Zimba Ransomware Description
The Zimba Ransomware is a file-locking Trojan that's part of the Dharma Ransomware family. The Zimba Ransomware can remove local backups while encrypting the user's media files, including documents and a broad range of other formats, and hold them for a ransom. Users with non-local backups can recover without paying, and most anti-malware services will catch and delete the Zimba Ransomware.
Mixed Signals with a Trojan's Nationalities
Springing up from the well-known and long-time-active family of the Dharma Ransomware, the Ransomware-as-a-Service campaign of the Zimba Ransomware offers mixed messages on where it's coming from or going. Besides its nationalism identity crisis, malware experts see few issues with the Zimba Ransomware, which carries a payload of data disruption similar to its ancestors. The Trojan is a Windows-based threat representing a data-blocking barricade to any PC users, wherever they're living.
Most of the Zimba Ransomware's features are archetypal parts of the RaaS business that calls itself both Dharma Ransomware and the Crysis Ransomware. Like the Chuk Ransomware, the Fresh Ransomware, the MUST Ransomware, or the 'email@example.com' Ransomware – also familial members – it blocks media files by encrypting them with an RSA-secured AES algorithm. Victims can identify sabotaged files by their extensions, including the 'zimba' string, an ID, and the campaign's e-mail for ransom negotiations.
The e-mail, which the Zimba Ransomware advertises further in its HTA ransom window, is of some interest. The Zimba Ransomware themes the address after the Zimbabwe nation, but no other details in its payload suggest a Zimbabwean origin or targeting preferences for victims. Canny readers might also notice that the Zimba Ransomware uses a Soviet Union domain, which remains semi-active among Russian users.
However, the Zimba Ransomware isn't necessarily Russian, either. The SU domain has some advantages to threat actors, such as outdated TOU policies. The criminals running the Zimba Ransomware's campaign, like those of most Ransomware-as-a-Service variants, might live anywhere – and attack Windows users globally.
Cutting to the Gist of Cross-Country Trojan Attacks
The Zimba Ransomware's campaign is likely to make more money off of vulnerable businesses' networks or servers and may harm home users' files. All Windows users at risk from attacks should have backups that they save to other devices and avoid depending solely on non-backed up files or weakly-protected backups like default Restore Points. The Zimba Ransomware's family includes a Restore Point-deleting feature that is usually effective, although advanced the Shadow Volume Copy recovery software may provide some limited data retrieval.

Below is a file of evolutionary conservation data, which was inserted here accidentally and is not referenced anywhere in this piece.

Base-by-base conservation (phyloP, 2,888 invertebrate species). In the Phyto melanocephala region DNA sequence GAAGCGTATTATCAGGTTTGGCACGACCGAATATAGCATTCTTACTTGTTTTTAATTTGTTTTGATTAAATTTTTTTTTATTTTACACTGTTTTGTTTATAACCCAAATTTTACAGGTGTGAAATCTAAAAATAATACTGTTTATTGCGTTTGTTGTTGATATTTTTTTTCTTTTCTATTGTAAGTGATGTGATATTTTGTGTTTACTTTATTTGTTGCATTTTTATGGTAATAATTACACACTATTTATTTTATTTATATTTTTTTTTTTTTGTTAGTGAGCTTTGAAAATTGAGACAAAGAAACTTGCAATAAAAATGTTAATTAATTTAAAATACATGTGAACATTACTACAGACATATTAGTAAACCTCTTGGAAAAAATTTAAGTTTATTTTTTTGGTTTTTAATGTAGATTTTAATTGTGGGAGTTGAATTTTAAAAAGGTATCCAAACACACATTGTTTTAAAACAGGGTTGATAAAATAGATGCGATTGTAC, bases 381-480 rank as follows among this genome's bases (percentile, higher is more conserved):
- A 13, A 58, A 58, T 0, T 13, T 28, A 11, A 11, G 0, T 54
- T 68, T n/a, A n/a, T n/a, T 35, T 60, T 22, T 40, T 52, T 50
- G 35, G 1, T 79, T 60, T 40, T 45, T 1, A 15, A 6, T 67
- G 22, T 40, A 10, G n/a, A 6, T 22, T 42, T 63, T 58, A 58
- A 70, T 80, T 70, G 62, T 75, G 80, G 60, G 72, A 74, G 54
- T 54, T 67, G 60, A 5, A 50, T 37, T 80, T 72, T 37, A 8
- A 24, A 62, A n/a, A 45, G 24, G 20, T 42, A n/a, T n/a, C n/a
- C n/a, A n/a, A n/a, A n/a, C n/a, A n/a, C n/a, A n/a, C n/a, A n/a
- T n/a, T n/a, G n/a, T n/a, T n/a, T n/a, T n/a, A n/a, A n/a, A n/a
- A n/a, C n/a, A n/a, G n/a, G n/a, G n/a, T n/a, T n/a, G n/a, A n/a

Some executable files dropping the Zimba Ransomware include Russian-suggestive names, but malware experts lack hard confirmation of any attacks in particular regions of the world. Most Windows users should behave as if they're at risk from the Zimba Ransomware and similar encryption-based threats. Web surfers who globally enable scripts, download unofficial updates, click on suspicious e-mail attachments, or use poor passwords are very likely to encounter a drive-by-download exploit or another infection vector.
As long as users don't engage in the above behaviors and protect their PCs with appropriate anti-malware solutions, the Zimba Ransomware is unlikely to be able to block any files before it's blocked itself. Most security products for Windows will remove the Zimba Ransomware as of the latest detection rates.
From Russia or anywhere else, the Zimba Ransomware isn't good news to those seeing it. Any Ransomware-as-a-Service Trojan is trouble that's better off being avoided whether the PC's owner lives in a first-world country or a third-world one.
Use SpyHunter to Detect and Remove PC Threats
If you are concerned that malware or PC threats similar to Zimba Ransomware may have infected your computer, we recommend you start an in-depth system scan with SpyHunter. SpyHunter is an advanced malware protection and remediation application that offers subscribers a comprehensive method for protecting PCs from malware, in addition to providing one-on-one technical support service.
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